Recent years have witnessed the publication of a succession of policy reports and the adoption of legislation on student, scholarly and researcher mobility that promotes the value-added of academic exchange. In these documents, policymakers and academic administrators argue that academic mobility fosters intellectual exchange and growth as a result of scholars being exposed to new ideas and ways of seeing the world. This is an idea that has a long history. Since the end of the nineteenth century, as new forms of technology and communication linked people across the world, academics, politicians and philanthropists, saw in scholarly mobility an opportunity for international exchange, knowledge development and the exercise of political, social and cultural power.
But the organisation and the impact of scholarly exchange programmes over time are under-researched. We do not yet have a comprehensive understanding of the development of the idea of scholarly exchange, of its long-term intellectual and policy consequences or of its multiple benefits (societal, political, intellectual and so on). While some studies on academic mobility are beginning to emerge, the literature is currently fragmented across different disciplines and national constituencies, and comparative and longitudinal studies are wanting. In the context of austerity measures across Europe, many academic exchange programmes are being cut even as the idea of intellectual exchange is being heavily promoted as the tool that will, for example, transform Europe into the innovation leader in the global economy. The wisdom of such cuts in the context of a wider purported shift to the ‘knowledge economy’ is at best unclear, and it constitutes the starting point for our exploration. This workshop aims to generate a debate informed by research about the role of scholarly exchange programmes in knowledge exchange and policy-making.
Prof Louise Ackers (Salford University)
Dr Heike Jöns (Loughborough University)
We encourage interdisciplinary contributions from researchers at all career stages. Specifically, we welcome empirically rich papers that address the following questions: When did the idea of international scholarly exchange emerge as a pedagogic concept? What are the nature and long-term consequences of such exchange across borders? Who has benefited from such schemes, and who has been excluded from them? How have these changed over time and what is the relationship between such changes and the organisation of, and policy development associated with, formal exchange programmes?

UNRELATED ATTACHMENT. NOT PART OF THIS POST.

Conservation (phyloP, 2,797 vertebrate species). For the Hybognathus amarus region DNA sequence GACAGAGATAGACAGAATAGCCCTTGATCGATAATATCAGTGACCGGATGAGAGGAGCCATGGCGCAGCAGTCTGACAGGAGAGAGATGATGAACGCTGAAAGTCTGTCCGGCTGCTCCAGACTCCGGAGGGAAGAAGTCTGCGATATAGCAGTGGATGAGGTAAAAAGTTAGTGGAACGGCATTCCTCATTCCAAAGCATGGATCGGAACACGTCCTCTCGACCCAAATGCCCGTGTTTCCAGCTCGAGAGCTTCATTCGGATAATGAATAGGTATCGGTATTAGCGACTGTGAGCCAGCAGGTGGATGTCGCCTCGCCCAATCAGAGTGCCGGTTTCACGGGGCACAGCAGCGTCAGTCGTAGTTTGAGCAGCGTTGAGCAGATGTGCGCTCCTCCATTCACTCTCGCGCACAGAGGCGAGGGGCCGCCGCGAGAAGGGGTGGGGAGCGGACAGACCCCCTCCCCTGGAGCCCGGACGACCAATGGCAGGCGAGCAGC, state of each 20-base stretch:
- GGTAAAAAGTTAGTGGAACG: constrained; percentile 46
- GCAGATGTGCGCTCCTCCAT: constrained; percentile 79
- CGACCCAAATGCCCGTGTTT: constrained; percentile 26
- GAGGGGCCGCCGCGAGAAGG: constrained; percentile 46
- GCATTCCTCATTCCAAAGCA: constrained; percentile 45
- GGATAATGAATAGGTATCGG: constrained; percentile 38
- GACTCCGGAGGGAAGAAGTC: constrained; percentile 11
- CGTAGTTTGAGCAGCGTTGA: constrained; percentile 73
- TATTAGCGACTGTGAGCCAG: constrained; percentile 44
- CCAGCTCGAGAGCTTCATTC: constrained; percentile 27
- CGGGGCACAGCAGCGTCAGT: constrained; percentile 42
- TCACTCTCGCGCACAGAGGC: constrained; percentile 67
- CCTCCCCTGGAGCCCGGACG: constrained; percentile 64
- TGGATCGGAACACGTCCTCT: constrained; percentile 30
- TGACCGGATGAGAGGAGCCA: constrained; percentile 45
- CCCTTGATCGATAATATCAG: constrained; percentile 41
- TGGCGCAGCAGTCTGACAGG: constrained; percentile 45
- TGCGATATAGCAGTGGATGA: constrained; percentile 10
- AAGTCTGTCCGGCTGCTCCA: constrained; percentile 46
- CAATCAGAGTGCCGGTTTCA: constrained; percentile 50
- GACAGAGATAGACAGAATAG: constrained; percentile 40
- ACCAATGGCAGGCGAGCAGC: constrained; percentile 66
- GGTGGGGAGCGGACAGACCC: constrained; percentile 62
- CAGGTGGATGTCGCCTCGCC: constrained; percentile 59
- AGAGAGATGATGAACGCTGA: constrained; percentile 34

Please send the following to email@example.com before 1 August 2014
- Paper title
- Abstract (500 words)
- Your name, email and contact details
- Current institutional affiliation and position
Dr Tamson Pietsch (Brunel University, London)
Dr Meng-Hsuan Chou (Nanyang Technological University, Singapore)
Please see full call here: http://events.history.ac.uk/event/show/12981
Education and research policy have developed at the European level over recent decades. In particular the Bologna Process and the Lisbon/Europe 2020 Strategy have played a significant role.[i] If one, however, examines the actual competences to create legislation for these policy matters at EU level, one finds that these are limited. The EU has only a complementary competence for education which means that the EU essentially can only enact programmes supporting the Member States.[ii]For the policy area of research, the EU and the Member States share competences since the entry into force of the Treaty of Lisbon allowing the EU to pass legislation beyond the Framework Programmes/Horizon2020 in order to achieve the European Research Area.[iii] Prior to that, the EU also only had a supporting role to play and, even since, there has been no significant harmonisation of national research policies. The Member States are, therefore, still mainly responsible for research and higher education policies affecting universities. However, universities can be affected by EU law in other areas, for example, by EU competition law.
Increased competition with private sector